Two crucial reports from Monitor Mondays: providers, take note.
On the Oct. 11 Monitor Mondays broadcast, listeners heard many important updates, including that of the resumption of short-stay inpatient audits and the increase in Medicare Advantage enrollees and audits. But two items stood out as warranting extra attention.
First, last week, Blue Cross of Michigan released a notice that starting in 2022, they will not approve inpatient admission for a list of 22 diagnoses until at least 48 hours of observation has passed, unless the patient was receiving care in the ICU. While some of the diagnoses might make sense, like syncope and nausea and vomiting, the list also includes all patients with heart failure, COPD, and pneumonia, diabetic ketoacidosis, and surprisingly, meningitis.
They also note that InterQual criteria will not be used until after those 48 hours has passed. So, if a patient with an acute exacerbation of systolic heart failure who also has acute kidney injury, hyponatremia, and metabolic encephalopathy presents, and the doctor determines that the patient will need at least four days of treatment, and the light turns green in InterQual, unless you admit them to the ICU, Blue Cross of Michigan will not allow them to be admitted as inpatients; they must remain in observation.
It is important to note that this is an issue of payment and not medical care. If that 48-hour observation stay pays you more than if you admitted the patient as inpatient, go with it. But the problem is that I am sure most of you have no idea how the insurer actually pays your facility. That’s all in the hands of your finance staff.
It was also noted that Blue Cross implies that this policy applies to all their plans, but it is not clear that it applies to their Medicaid product. Why is that? Because it would violate a federal regulation, 42 CFR 440.2. That section describes the federal financial participation in Medicaid programs, and it clearly defines an inpatient as a patient who has been hospitalized over 24 hours, or is expected to need 24 hours – not 48 hours, not 24 to 48 hours. There is no mention of commercial criteria. And this is a regulation, not a Manual provision or an FAQ. That means that every single Medicaid plan in the country, including Managed Medicaid plans, must abide by this definition of “inpatient” if they want federal money, which constitutes the vast majority of the funding for Medicaid in every state.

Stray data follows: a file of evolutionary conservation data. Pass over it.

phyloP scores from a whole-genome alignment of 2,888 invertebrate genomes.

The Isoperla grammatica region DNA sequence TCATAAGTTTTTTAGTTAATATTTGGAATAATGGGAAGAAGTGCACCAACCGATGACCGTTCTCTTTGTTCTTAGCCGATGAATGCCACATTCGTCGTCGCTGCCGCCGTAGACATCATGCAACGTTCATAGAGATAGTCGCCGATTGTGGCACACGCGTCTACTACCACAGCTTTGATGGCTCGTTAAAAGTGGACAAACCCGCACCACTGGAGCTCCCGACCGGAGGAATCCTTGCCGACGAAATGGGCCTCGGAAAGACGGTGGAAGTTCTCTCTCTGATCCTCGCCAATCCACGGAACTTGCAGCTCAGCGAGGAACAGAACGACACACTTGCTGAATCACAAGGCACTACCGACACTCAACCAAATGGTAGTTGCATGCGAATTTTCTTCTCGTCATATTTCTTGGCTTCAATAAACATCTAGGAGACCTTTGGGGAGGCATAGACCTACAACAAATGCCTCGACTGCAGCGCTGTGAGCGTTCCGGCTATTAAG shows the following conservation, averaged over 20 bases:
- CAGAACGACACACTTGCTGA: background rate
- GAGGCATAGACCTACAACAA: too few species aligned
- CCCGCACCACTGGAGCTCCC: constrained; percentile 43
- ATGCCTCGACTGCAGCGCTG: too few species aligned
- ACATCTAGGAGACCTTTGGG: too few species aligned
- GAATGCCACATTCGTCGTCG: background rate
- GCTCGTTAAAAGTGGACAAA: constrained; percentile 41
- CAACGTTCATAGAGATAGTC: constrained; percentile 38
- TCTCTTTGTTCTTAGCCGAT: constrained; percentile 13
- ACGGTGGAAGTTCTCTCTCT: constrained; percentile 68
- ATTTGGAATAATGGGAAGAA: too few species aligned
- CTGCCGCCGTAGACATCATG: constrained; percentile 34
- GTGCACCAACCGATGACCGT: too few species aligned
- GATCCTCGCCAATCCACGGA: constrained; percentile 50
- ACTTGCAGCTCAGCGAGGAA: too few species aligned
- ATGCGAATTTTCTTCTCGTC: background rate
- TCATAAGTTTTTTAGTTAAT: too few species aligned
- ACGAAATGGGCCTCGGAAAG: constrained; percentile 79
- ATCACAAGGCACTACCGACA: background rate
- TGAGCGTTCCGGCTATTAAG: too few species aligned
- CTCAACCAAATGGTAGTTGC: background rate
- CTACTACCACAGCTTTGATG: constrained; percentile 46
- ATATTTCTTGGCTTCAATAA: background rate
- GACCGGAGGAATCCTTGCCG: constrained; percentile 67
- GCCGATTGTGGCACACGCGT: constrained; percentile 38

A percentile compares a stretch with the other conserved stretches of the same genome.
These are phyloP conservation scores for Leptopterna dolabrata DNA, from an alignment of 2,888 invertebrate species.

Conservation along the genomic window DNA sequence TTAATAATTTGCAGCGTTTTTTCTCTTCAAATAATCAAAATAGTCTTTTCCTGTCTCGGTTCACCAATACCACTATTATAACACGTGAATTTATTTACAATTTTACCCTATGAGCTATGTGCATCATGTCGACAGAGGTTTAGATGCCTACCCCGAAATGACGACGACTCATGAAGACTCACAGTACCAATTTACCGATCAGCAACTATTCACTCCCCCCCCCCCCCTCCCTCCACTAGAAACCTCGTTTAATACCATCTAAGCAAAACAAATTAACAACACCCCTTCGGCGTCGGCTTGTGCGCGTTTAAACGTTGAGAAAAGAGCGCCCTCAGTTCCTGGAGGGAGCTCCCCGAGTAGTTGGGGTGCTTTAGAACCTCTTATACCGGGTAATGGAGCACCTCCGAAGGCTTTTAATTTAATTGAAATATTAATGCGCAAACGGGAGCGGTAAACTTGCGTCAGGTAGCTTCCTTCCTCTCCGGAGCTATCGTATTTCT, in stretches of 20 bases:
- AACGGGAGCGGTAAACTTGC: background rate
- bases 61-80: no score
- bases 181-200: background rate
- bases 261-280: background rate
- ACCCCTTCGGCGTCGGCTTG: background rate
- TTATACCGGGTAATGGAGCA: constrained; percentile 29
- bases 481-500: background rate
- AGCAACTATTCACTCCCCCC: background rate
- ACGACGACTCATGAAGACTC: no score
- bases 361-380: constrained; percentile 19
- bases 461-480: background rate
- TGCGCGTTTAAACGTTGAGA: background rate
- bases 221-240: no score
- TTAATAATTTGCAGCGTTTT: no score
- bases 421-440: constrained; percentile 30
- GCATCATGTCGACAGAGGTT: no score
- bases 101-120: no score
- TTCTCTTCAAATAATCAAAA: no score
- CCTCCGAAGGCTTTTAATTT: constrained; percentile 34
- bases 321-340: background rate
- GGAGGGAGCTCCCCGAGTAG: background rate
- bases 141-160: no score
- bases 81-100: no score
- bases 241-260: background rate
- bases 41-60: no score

With Medicare Advantage, as Blue Cross of Michigan is showing, there is no formal federal definition of “inpatient,” so the plans are free to make up their own rules. But not so with Medicaid, where the consequences for violating that federal regulation can create dire financial effects on a plan. But does the Centers for Medicare & Medicaid Services (CMS) know that many Medicaid plans are violating the law?
Maybe it is time for them to find out.